Video Transcription 

What Works? An Analysis of Campaign Results and Best Practices.

Part 2: Campaign Parameters 

Dr. Tony Rizzo, CMO, Marquis

One of the questions I get asked frequently is, “What works?” So, taking that question to heart, we executed a very extensive analysis of campaign performance throughout campaigns that we managed and produced over 2019. I’m going to share those results with you today.

We stratified the results also by assets. I was curious to know that the smaller you were, did you do worse than someone much larger? You can see the numbers. Not really. So consumers are consumers. Your asset size does not really play a factor in your ability to be successful with this approach.

We looked at the strategy as well. We stratified across three primary strategies: acquisition, cross sell and retention. And here’s how to think of these – red to green. Red, the farther away you are from the product or institution. Green, the closer you are to the product or institution.

So what does that mean? I’m going to do a checking promotion, a prospecting acquisition campaign. Or I’m going to do a checking retention campaign where I already have the checking account. But you’re going to sell me something like access, convenience services, perhaps a safe deposit box and add on a bolt so I’m closer to the product.

When I’m closer to the product, I already understand that you’ve already captured my attention. My psychological fence, if you will, has been opened versus the acquisition side of that where I may or may not know you. I don’t have this product. I have to think harder. So it’s kind of common sensical that you would think that acquisition all the way to retention, you’re going to have lower to higher response rates, lower to higher marginal ROI.

Next, we looked at the difference between a campaign and a matrix. What does that mean? Campaign – one-time event. Matrix – ongoing frequency – onboarding, reboarding, for example. Or perhaps it was an auto loan campaign that had multiple flights and multiple touch points. In every case, one-time versus multi-times, multi-times outperforms in spades versus the one-time wonder. And you can see that’s true amongst response rates, accounts open and average balances.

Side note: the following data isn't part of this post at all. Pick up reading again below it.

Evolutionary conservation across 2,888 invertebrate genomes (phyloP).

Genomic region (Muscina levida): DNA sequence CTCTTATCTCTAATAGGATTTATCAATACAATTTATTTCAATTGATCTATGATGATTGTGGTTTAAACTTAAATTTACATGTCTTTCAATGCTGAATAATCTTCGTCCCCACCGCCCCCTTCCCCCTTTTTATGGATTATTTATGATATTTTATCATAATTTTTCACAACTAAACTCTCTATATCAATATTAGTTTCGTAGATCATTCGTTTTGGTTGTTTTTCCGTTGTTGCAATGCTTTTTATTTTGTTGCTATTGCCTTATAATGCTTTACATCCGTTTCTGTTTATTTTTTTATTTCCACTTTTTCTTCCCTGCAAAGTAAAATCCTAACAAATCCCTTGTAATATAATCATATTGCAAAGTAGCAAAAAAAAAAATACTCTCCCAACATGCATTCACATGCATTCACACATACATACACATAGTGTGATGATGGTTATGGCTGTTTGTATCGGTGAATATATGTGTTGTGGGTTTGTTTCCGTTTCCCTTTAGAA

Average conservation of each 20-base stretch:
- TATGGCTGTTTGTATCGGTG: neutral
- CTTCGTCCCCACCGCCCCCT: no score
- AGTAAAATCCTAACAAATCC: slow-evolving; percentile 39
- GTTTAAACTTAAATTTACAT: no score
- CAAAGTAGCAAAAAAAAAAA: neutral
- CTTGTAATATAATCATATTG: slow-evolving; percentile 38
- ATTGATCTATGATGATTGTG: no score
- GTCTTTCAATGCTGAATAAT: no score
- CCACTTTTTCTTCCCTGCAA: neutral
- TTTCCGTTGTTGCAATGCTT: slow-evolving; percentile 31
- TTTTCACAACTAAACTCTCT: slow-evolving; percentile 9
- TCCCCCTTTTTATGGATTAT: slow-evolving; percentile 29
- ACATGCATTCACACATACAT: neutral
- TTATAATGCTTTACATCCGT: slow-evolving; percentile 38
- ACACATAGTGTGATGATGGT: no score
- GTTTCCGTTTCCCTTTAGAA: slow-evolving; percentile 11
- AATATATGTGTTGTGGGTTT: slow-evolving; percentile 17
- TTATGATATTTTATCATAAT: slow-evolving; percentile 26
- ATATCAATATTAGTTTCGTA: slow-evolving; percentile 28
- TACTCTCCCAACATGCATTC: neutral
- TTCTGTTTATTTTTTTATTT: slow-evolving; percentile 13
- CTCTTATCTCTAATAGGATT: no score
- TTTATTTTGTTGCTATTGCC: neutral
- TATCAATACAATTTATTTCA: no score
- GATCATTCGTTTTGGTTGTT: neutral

Now let’s take a look at channels by direct response and indirect response. Remember direct response, you promoted an auto loan, you bought an auto loan. And you can see we’ve stratified this across direct mail only, direct mail plus email, and then email only.

And here’s the thing that’s interesting. You look at these from a response rate, they’re all fine. There’s nothing wrong with them. They’re pretty good response rates. But look at the balances. If you look at the balances, they’re 126% better when you use those two channels. You’re going to see that throughout the rest of this presentation. The combination of channels substantially, I think, in every case but one, lifts balances.

Why do I care? I’ve never seen an annual report that says we had 7% response rate. I have seen annual reports that speak to marketing’s ability to bring in dollars. So I’m going to focus on dollars – balances per account that come in the door. The numbers hold up when I also look at direct plus indirect response. Same thing, while not as dramatic, same kind of premise will hold.

Let’s take a look at data use and package design.

When we talk about the use of data, we categorize data six different ways, in terms of how we weaponize that data to communicate with the consumer. Could be FICO based data. Could be based on the timing, that’s marketing automation, the timing of the offer. Could be based on variable use of content. In other words, I can go in and send you a letter that says your home, based on what sold within your neighborhood, is worth X. Is it time to buy a new home? Is it time to refi? That’s using content in a variable sense to drive a better connection with that consumer.

Could be branch based. Could be payment based. We do an extensive amount of work with payments, to be relevant, to be personal, and more importantly, to be specific to answer questions ahead of time that the consumer, the member, might have.

I would also use the life stage as a variable driver. We’ll show some examples of that as well. One of those you’re seeing here.

So our typical direct mail letter package looks very similar to what you’re seeing here. A lot of variable photography, variable copy. I’m going to have different offers going in based on what the data is telling me. I’m using a non-window envelope. And in a lot of cases we use a lot of live stamps. It reduces a lot of the clutter on the envelopes.

Again, I’m trying to be personal with you. This envelope that you’re looking at is more personal than one that, say, has a mailing indicia. So that’s our standard package. That’s when I talk about letters. This is really what I’m talking about.

As we go through this now, if I’m doing postcards, same kind of approach. They’re highly data based. They are all oversized. We do oversized cards so they stand out in a stack of mail. Your postcard rises to the top.

If I’m doing email, we do all manner shapes and sizes of email. They are all highly databased. But they’re also very what I call code simple, one column designs that are designed to easily render on 90% plus of the platforms that are out there. Keep your email simple. Don’t do a lot of columning. Don’t do a lot of special effects within the email. It ends up not working as well as something very simple and straight to the point.

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